In any organisation, HR is one function that can be seen in different lights. Here are five roles that HR leaders unconsciously end up donning.
From being the wise and disciplined conscience keeper to lending the much-needed emotional touch to a workplace, HR in an organisation has to wear many hats, depending on the situation. In any organisation, HR is one function that can be seen in different lights. Here are five roles we see in our day-to-day lives that HR leaders themselves compare HR to:
HR can easily be compared to a parent who guides a child through life but , at the same time, lets the child live it on her/his own terms. In an organisation, while the operating principles are laid down, HR guides people with the right behaviour. HR is similar to both a mother and a father – providing love, care, nourishment, social awareness and the ability to make the right choices and display the right behaviours. Mangesh Bhide, technology HR- head, Reliance Jio Infocomm, says, “HR makes the environment more humane and with technologies in automation and robotics disrupting the workplace further, providing the warmth and nourishment just as a parent, will become even more pivotal for HR now.”
The administrative role of HR is diminishing, and with passing time HR needs to focus more on governing the emotional quotient. Moreover, even in performance conversations, HR acts as a parent, assessing individuals holistically, identifying their strengths and weaknesses and guiding them through the right path, while providing a long leash at the same time. HR in an organisation is the harbinger of a balance in discipline, comfort and warmth.
Any business, at one point or the other, comes across a situation where tough decisions have to be taken to establish a just environment. HR is that strong force in such situations in an organisation. It takes the wise call and ensures that justice prevails. Citing the example of the Union Carbide India disaster in Bhopal in 1984, Ravi Mishra, regional HR head, South Asia and Middle East, Birla Carbon, shares that although the exact reason behind the incident remains under debate, apparently the person responsible for closing the valve, fell asleep at work that night due to overwork.
“The point in case is, that HR is responsible to pre-empt such situations and keep an eye on anything that could potentially harm the employee(s) or business at large, and take proactive measures to prevent any such occurrences,” says Mishra. He’s of the view that HR needs to be a conscience keeper and establish justice even in tricky situations, thereby providing proportionate punishment. It has to have a disciplined, yet humane approach, while listening with an open mind.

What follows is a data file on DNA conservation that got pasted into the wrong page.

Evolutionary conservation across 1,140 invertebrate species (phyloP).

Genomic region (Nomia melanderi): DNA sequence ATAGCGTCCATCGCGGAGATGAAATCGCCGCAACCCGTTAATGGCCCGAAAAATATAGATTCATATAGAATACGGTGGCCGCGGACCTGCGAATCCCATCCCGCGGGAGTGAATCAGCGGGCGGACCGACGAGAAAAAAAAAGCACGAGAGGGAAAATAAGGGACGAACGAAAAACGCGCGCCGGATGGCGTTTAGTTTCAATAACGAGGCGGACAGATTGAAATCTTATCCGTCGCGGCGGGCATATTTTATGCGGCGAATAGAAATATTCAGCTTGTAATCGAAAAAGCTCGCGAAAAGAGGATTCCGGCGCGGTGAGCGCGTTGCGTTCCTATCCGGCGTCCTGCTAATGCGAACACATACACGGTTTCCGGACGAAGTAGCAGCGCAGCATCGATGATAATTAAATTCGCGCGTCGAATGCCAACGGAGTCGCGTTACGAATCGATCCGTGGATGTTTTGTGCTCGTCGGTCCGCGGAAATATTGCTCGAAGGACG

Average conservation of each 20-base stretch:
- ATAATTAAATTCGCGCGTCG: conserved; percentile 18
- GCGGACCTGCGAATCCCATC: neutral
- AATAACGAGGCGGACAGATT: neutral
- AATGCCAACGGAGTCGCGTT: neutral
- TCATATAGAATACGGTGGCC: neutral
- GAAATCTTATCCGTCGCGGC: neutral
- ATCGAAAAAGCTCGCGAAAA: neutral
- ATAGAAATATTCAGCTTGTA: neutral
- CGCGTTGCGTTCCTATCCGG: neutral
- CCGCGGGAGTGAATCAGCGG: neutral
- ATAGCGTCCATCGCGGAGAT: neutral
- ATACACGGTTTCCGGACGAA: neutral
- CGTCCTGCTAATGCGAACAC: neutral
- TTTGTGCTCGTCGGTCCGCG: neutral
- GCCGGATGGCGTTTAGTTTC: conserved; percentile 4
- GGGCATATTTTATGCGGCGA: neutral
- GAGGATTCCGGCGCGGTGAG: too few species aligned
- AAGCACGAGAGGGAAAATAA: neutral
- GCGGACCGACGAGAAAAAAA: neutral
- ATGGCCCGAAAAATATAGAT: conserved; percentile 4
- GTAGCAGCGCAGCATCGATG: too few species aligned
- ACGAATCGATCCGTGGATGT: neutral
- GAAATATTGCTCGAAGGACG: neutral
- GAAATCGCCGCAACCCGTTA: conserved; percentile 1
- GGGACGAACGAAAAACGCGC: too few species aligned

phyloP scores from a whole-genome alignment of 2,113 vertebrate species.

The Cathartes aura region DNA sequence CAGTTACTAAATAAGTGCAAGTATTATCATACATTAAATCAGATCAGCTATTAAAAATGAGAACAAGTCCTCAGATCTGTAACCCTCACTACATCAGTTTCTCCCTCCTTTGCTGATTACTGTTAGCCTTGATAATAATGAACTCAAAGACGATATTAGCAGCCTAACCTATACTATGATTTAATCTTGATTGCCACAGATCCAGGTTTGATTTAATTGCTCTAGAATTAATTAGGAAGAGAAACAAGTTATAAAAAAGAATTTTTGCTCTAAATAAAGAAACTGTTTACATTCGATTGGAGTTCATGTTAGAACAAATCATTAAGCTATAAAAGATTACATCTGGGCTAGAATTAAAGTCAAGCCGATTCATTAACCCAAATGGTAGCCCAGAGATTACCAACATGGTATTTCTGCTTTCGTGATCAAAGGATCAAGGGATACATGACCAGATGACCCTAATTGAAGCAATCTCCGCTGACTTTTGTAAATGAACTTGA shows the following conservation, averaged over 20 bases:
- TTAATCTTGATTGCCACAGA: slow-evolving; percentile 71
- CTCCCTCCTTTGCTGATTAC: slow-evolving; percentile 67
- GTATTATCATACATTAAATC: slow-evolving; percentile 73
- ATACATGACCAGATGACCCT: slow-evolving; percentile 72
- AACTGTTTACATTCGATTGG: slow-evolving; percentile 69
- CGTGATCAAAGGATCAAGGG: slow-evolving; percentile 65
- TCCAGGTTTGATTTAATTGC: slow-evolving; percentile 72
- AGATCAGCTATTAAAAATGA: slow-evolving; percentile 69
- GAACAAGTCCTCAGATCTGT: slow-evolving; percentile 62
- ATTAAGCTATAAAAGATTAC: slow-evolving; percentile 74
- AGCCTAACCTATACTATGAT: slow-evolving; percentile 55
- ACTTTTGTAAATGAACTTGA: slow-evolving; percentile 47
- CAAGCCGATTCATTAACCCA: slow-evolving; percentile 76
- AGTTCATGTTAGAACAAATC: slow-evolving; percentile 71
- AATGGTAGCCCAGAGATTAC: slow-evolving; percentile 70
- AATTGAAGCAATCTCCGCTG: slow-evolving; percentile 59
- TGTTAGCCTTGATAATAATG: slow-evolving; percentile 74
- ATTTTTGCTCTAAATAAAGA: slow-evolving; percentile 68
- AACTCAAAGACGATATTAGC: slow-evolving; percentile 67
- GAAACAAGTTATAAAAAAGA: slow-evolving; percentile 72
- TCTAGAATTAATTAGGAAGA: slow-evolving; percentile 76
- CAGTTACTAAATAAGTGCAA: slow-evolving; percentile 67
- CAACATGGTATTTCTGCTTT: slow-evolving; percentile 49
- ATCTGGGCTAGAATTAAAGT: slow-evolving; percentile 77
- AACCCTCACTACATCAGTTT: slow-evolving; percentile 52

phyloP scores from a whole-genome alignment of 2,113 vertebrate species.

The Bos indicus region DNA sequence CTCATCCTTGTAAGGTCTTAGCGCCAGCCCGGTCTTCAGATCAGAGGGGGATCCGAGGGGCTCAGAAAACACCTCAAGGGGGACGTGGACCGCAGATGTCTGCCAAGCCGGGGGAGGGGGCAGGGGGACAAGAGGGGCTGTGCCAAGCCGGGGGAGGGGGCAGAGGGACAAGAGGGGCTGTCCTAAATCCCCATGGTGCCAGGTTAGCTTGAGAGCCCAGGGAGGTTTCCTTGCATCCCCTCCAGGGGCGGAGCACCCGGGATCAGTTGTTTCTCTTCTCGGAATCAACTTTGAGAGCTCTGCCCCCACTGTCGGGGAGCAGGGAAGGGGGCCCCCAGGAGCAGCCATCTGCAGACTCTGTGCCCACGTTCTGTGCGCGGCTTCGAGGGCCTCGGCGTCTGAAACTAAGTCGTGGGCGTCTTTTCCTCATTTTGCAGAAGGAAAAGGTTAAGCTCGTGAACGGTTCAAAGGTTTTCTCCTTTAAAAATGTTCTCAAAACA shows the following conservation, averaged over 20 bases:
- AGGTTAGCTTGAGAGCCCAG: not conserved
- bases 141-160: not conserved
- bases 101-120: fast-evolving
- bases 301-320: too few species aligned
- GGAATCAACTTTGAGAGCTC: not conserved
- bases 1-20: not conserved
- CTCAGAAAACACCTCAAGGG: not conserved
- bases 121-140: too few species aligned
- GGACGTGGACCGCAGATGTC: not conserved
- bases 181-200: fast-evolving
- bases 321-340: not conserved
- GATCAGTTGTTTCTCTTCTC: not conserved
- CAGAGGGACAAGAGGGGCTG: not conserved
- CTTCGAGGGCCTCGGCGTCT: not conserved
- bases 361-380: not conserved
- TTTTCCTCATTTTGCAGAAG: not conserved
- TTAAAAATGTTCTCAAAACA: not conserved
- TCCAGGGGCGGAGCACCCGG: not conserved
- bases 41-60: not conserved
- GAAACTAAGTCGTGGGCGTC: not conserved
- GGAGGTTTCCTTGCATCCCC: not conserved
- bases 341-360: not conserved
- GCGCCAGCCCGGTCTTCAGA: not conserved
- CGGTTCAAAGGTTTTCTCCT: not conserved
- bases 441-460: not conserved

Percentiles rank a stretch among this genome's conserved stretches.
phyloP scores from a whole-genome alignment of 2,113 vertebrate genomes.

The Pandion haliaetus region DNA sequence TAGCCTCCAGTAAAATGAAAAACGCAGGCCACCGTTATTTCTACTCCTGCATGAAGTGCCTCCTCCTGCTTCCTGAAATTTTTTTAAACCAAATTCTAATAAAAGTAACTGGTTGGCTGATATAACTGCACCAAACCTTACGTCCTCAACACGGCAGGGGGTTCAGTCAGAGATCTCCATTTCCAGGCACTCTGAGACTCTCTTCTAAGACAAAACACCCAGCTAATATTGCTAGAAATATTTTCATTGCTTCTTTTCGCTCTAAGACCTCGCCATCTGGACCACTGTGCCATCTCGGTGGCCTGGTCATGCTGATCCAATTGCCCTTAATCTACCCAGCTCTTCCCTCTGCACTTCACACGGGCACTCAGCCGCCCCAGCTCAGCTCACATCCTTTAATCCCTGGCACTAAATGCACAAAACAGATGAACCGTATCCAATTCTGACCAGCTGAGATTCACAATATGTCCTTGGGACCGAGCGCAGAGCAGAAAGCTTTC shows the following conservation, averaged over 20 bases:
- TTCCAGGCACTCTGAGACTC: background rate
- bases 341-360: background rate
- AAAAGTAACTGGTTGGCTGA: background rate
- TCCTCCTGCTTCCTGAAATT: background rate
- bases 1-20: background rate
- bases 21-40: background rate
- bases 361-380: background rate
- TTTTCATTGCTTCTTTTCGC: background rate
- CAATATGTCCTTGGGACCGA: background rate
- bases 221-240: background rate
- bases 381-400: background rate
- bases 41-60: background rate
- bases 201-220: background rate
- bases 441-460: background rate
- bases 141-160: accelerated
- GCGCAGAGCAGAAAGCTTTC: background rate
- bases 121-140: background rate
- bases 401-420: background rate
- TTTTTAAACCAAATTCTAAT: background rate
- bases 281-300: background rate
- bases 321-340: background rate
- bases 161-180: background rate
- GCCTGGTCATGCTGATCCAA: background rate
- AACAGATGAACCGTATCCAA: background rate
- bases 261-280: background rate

More important than the traditional administrative role that HR plays in an organisation, Mishra says that HR in an organisation is similar to a magistrate or a bureaucrat in charge of the health, hygiene and order in a city. For instance, in manufacturing industries, HR needs to keep a close watch on anything that could cause injuries or fatality and take preventive measures. Whereas, in other corporates, HR needs to ensure that the systems and policies are considerate of employee concerns and are such that they mitigate the possibility of any discords or mishaps at the workplace.
The role of HR could also be compared to that of a teacher — as someone who develops people; empowers and equips them to take up larger goals; and make them able enough to achieve them. Just as a teacher, HR develops and educates people, helping them grow. Mishra believes that more than just a teacher, HR is a facilitator of development as it is responsible for unlocking the real hidden potential of people and help them benefit from the same. “Any organisation can only grow if the employees see consistent development therein,” he opines.
Uber Cab Driver
Last but not the least, Adil Malia, CEO, The Firm, believes HR should be similar to the ‘Uber Cab driver’ – providing service on time, making life easy, being accurate, following the best path, caring for clients and constantly seeking feedback for better offering of future services.
At the same time, he feels that HR managers should certainly not be like the ‘9pm TV News Channel Anchor’. “He should strive for a balanced debate to bring about sanity in chaos. He should value information; allow a free debate; and work towards a collective positive outcome through his facilitation skills, adding wisdom to decibels,” he concludes.
(As based on interviews with Adil Malia, Ravi Mishra and Mangesh Bhide.)
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